Friday, May 1, 2009

Review of Alvin Ho: Allergic to Camping, Hiking, and Other Natural Disasters by Lenore Look

Look, Lenore. Alvin Ho: Allergic to Camping, Hiking, and Other Natural Disasters. Ill. by LeUyen Pham. Random House, June 2009.

After a misadventure during which Alvin is strapped (voluntarily, mind you) into a homemade straitjacket and taped into a box, Alvin’s dad decides that he and Alvin need some special time alone. Unfortunately for the cowardly Alvin, his dad figures that a weekend spent camping and hiking would be just the ticket. Alvin, his confident big brother Calvin, and his peppy little Sister Anibelly have lots of fun preparing for this big event – and when the time comes to leave, Anibelly manages to cajole her way into the car.

The camping trip itself is almost a disaster thanks to Alvin’s dad having forgot much of the food as well as a can opener, but luckily a fellow camper and his odd son save the day with some Italian sandwiches. Despite a few setbacks (a lost Batman Ring, a case of poison oak after Alvin’s dad uses the wrong leaf as toilet paper), the camping trip ends up being a big success so far as Alvin and Anibelly are concerned.

For the first few pages, during which Alvin over-explains himself and all his friends and family, I was perturbed (as with the first book) by Alvin’s too-knowing, too-old tone. As soon as the story proper began, however, Alvin’s breathless, nerdy, endearing narration won me over. We see his extremely vivid family (all except his mom, who barely figures in this story) through his nervous yet admiring eyes; Alvin’s dad and uncle, although less than perfect, are depicted with an especially loving and admiring touch.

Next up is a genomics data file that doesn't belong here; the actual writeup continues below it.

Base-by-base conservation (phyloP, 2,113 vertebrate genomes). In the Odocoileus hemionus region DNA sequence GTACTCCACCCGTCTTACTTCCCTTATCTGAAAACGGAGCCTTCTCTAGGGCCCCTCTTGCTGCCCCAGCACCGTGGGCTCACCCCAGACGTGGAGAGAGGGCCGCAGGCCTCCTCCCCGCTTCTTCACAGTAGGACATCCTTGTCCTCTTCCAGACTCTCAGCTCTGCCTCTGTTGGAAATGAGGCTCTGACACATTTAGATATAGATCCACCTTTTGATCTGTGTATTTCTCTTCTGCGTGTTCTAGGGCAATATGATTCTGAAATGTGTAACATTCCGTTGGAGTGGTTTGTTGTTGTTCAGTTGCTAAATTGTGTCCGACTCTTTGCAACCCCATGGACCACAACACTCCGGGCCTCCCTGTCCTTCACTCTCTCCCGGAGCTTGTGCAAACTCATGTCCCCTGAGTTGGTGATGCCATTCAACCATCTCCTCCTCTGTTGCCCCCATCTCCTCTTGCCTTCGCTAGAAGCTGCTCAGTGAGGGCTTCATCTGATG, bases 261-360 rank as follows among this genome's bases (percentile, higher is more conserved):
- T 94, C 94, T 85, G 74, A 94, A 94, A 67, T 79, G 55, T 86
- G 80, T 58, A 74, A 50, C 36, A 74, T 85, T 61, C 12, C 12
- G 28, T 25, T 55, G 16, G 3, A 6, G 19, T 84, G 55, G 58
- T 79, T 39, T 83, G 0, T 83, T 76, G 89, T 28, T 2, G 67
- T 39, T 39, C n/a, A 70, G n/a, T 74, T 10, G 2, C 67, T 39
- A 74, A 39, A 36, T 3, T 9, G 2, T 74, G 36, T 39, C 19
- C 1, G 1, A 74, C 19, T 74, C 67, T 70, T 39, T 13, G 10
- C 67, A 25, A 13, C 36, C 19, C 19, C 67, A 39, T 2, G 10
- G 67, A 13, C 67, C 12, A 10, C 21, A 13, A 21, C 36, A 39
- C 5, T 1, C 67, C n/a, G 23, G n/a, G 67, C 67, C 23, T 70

The only jarring element is the entrapment of Alvin’s dad in a dangle trap made by Alvin and his new camping friend. This completely unbelievable and slapstick situation (the illustration depicts Alvin’s dad dangling by one leg high above the ground) is out of place in this tale, being more the sort of misadventure that would befall Homer Simpson. Poison oak on Alvin’s dad’s bottom – sure. Gravity-defying cartoon gags – no thanks. Still, that’s only a small quibble in an otherwise sweet and funny tale, which is perfectly complemented by Pham's sassy, piquant illustrations.

Highly recommended for readers in grades 2 to 4, or as a read-aloud to slightly younger kids.

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